Ferrari NV Chief Executive Louis Camilleri resigned unexpectedly from the Italian luxury sports-car maker after being hospitalized for Covid-19 for a few weeks. He is now back at home in New York recovering.
On Thursday, Mr. Camilleri also resigned with immediate effect as chairman of Philip Morris International Inc. where he had been employed for four decades. Mr. Camilleri, 65, has left the hospital and is finishing his recovery at home, according to a person familiar with the situation. Ferrari said he had resigned for unspecified personal reasons.
John Elkann, Ferrari’s chairman and the head of the Italian family that owns a controlling stake in the car marker, will take over as CEO until a permanent replacement can be found. Mr. Camilleri is also resigning from Ferrari’s board.
Camilleri joined the company in July 2018 as the successor to Sergio Marchionne. In August this year, the 65-year-old claimed “stability and focus” were required from the top down to return the Scuderia to winning ways.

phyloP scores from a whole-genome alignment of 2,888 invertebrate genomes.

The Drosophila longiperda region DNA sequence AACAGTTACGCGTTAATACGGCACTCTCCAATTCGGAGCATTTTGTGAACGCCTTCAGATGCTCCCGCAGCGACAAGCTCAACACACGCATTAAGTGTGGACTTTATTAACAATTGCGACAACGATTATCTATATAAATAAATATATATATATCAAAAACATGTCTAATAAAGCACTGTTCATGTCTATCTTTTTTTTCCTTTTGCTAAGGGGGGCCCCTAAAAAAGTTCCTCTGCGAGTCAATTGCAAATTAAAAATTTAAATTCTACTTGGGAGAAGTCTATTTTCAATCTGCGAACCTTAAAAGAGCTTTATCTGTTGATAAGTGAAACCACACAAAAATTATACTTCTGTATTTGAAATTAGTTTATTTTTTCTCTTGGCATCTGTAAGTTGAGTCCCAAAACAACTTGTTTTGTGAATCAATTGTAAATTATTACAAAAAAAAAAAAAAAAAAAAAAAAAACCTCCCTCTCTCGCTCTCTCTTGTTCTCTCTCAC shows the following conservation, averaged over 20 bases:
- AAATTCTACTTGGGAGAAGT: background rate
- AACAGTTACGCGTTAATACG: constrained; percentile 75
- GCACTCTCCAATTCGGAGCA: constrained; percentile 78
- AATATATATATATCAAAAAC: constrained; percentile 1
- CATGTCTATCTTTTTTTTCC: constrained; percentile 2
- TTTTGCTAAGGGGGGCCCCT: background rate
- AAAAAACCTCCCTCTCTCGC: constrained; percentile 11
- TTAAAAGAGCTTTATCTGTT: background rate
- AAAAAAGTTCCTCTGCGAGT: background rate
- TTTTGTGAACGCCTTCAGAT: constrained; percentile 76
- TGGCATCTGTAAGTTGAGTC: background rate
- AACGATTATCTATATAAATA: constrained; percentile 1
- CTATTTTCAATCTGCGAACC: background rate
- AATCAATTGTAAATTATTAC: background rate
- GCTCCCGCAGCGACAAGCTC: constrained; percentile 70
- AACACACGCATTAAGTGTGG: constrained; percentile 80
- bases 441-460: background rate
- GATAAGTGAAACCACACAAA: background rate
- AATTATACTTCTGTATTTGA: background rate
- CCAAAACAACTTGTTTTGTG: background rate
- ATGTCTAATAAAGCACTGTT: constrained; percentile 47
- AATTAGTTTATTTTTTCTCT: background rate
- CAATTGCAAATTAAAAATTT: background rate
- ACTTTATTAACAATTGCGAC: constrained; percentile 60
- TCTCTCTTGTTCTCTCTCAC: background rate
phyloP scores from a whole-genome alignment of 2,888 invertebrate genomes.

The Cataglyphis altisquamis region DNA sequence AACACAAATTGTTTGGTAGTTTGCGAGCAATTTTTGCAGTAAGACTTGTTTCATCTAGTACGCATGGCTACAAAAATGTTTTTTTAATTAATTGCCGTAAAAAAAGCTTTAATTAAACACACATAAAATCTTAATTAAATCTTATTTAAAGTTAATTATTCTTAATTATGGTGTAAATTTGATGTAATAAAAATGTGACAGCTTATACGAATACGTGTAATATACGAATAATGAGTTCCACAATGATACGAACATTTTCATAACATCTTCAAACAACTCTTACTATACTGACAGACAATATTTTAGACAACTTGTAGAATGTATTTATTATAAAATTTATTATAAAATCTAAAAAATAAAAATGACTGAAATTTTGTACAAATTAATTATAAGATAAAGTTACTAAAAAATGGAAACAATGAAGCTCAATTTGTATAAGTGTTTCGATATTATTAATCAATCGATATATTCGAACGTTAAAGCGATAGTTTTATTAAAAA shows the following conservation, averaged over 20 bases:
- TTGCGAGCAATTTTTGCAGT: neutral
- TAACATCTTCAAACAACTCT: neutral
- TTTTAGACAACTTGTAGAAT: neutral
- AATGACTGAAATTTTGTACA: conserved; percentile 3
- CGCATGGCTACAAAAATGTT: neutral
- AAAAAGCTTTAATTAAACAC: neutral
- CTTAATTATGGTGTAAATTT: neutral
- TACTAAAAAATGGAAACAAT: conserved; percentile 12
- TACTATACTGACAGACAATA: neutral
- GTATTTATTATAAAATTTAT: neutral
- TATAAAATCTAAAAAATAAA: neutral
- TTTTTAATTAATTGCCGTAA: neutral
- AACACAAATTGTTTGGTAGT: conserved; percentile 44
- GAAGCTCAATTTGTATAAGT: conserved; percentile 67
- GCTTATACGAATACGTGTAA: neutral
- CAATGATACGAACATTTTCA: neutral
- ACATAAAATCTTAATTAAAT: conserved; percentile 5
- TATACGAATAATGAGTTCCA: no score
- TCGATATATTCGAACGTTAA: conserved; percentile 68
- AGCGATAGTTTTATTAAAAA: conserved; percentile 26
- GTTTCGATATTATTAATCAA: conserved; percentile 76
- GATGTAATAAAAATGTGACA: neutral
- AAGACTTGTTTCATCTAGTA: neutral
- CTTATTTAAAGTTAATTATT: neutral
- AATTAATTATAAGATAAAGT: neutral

Under Mr. Camilleri’s leadership, Ferrari continued a long string of strong financial results.
If there has been a black mark on his time at Ferrari, it has been the inability of the company’s Formula One racing team to return to its winning ways. The current season, which wraps up with a final race this weekend, has been particularly disappointing for Formula One’s most storied team. Mr. Marchionne often spoke of the importance of having a winning Ferrari racing team to help sustain the company’s brand.
Commenting on his departure, Camilleri said: “Ferrari has been a part of my life and serving as its chief executive has been a great privilege.
“My admiration for the extraordinary men and women of Maranello and for the passion and dedication they apply to everything they do knows no bounds.
“I’m proud of the company’s numerous achievements since 2018 and know that Ferrari’s best years are still to come.”
January 16, 2019
John Elkann, chairman of Ferrari RACE.MI and main shareholder Exor EXOR.MI, reiterated his support for Ferrari chief executive Louis Camilleri, denying speculation a top management purge could be on the cards.
“I deny all rumors about both a possible return to the past and changes in our structure,” Elkann, a scion of Italy’s Agnelli family, said in a letter published on Wednesday in Italy’s Gazzetta dello Sport.
“My commitment to ensuring stability and concentration at Ferrari is total as is that of CEO Louis Camilleri,” he said.